As payroll tax provisions come under increased scrutiny by Revenue Offices, another case has provided clarity on how they should be interpreted.
In Nationwide Towing & Transport Pty Ltd v Commissioner of State Revenue (No 2)  VSC 609, the Victorian Supreme Court has dealt the Victorian State Revenue Office a blow by setting aside payroll tax assessments issued in relation to a taxpayer engaged by RACV Roadside Services Pty Ltd (RACV) to provide emergency roadside services.
The taxpayer in-turn engaged and paid subcontractors to provide those services to the RACV. Payroll tax applies not only to the payment of wages to employees but also to payments to contractors under a “relevant contract” unless an exemption applies. One exemption applies when services provided by the contractors are services performed by persons who ordinarily performed services of that kind to the public generally in that financial year (section 32(2)(b)(iv) of the Payroll Tax Act 2007 (Vic)).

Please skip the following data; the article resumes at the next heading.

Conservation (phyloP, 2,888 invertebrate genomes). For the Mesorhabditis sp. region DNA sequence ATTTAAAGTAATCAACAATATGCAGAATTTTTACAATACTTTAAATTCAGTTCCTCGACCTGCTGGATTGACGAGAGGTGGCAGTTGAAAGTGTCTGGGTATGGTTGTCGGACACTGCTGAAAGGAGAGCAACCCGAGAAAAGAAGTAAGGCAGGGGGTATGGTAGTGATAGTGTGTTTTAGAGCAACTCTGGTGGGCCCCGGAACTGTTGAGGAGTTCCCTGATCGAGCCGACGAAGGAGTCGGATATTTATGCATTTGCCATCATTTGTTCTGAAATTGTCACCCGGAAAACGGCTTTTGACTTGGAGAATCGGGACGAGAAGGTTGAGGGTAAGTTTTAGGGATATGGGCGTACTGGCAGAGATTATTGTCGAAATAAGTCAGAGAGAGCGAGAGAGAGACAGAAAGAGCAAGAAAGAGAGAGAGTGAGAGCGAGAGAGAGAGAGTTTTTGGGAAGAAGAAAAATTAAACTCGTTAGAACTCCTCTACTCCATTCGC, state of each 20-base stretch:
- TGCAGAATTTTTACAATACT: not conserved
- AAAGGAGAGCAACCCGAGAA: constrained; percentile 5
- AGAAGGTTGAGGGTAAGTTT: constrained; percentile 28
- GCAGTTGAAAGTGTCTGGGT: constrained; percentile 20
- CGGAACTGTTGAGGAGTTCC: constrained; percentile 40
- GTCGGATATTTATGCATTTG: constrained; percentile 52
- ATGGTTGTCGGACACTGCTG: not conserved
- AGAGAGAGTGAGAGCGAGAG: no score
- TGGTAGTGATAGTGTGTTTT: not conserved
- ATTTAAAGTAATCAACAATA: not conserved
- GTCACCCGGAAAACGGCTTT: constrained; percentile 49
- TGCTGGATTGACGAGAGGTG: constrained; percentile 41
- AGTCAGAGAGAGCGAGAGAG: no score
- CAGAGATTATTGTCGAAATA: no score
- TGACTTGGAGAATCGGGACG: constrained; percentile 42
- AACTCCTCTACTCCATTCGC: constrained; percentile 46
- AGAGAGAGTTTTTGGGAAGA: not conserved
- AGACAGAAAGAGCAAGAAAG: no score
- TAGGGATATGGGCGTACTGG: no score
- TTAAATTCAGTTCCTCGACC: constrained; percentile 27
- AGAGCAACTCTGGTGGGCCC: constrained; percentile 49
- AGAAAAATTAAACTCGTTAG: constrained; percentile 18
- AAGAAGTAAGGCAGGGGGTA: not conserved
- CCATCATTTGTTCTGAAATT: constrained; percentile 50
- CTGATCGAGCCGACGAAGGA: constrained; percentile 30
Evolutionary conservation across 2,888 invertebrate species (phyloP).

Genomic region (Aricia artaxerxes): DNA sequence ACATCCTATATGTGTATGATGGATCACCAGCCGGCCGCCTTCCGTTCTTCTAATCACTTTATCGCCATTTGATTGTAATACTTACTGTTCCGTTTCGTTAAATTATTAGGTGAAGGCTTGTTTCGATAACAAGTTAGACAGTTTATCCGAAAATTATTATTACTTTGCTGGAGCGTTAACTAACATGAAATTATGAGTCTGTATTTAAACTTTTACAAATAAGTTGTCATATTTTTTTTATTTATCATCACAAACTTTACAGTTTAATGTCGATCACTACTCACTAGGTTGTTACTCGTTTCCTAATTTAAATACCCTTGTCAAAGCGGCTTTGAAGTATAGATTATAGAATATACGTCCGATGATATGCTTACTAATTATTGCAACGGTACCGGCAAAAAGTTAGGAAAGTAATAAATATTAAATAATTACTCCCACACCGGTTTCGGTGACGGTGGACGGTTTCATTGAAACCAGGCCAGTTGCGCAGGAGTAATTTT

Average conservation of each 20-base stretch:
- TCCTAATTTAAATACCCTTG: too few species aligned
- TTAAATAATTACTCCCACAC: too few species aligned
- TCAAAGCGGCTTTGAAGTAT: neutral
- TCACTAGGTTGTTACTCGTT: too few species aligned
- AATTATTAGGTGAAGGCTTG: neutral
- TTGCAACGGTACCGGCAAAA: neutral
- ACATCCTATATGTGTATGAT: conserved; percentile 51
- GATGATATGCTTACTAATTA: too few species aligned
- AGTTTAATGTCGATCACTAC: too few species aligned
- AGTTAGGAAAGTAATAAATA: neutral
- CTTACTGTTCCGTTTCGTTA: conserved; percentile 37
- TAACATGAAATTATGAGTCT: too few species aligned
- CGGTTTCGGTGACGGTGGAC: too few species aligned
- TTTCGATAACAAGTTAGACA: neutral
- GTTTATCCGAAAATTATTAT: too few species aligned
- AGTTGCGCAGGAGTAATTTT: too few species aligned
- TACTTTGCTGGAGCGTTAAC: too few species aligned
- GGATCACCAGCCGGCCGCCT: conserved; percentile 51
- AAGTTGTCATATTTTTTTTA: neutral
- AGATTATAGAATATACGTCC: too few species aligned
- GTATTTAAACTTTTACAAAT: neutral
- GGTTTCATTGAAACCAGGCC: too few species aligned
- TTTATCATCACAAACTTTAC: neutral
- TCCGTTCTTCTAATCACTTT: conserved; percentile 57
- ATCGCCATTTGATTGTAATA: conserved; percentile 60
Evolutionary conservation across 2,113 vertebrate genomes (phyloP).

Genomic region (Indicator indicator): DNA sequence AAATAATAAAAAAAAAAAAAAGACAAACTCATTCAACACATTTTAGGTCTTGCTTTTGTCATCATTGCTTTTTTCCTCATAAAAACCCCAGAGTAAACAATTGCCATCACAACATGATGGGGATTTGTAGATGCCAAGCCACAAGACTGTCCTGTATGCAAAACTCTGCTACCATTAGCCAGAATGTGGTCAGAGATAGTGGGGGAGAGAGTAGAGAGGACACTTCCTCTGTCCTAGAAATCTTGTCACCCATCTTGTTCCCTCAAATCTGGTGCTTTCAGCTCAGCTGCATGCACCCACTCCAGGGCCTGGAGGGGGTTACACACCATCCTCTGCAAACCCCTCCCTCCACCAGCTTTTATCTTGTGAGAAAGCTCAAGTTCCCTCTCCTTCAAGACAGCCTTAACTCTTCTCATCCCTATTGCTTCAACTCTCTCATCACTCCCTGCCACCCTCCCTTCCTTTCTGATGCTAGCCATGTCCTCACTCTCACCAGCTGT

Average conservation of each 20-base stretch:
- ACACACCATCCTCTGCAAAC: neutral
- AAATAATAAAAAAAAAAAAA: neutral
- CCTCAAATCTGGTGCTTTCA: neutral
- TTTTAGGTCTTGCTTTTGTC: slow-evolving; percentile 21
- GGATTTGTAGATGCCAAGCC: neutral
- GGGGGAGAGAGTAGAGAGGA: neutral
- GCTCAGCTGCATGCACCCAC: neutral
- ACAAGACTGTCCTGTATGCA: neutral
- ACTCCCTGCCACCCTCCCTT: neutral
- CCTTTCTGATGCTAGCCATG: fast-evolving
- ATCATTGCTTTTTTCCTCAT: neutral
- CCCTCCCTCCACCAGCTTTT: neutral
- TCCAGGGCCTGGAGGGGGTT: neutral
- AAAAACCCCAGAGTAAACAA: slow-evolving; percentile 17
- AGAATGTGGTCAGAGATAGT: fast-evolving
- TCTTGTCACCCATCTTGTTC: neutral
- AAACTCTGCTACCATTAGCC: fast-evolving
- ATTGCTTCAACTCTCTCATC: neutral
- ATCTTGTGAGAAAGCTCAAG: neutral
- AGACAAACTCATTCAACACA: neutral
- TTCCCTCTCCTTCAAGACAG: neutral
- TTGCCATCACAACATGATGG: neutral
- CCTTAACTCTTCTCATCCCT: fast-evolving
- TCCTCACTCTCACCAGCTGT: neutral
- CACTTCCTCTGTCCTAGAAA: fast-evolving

The taxpayer argued that its subcontractors did provide the services to the public – they not only provided the services they were engaged to perform by the taxpayer (eg towing vehicles) but would often provide additional services such as mechanical repair services and the supply of car parts not covered by the RACV contract. The Commissioner’s view was that the contractor was not conducting a “genuinely independent business” because any services to the public was only in the course of providing services to the taxpayer.
Justice Croft decided in favour of the taxpayers. His Honour identified that the correct question at law was whether the subcontractors had indeed provided services of that kind to the public generally. The further criterion read in from Revenue Ruling PTA.021 about whether the contractors ran a genuinely independent business was not the relevant question to ask in relation to the application of this provision of the Payroll Tax Act.
This also serves as a timely reminder for taxpayers and their advisors to not rely solely on a public ruling, but instead carefully consider the actual provisions and case law when considering a challenge to an overly “aggressive” interpretation of the law by the revenue authorities.
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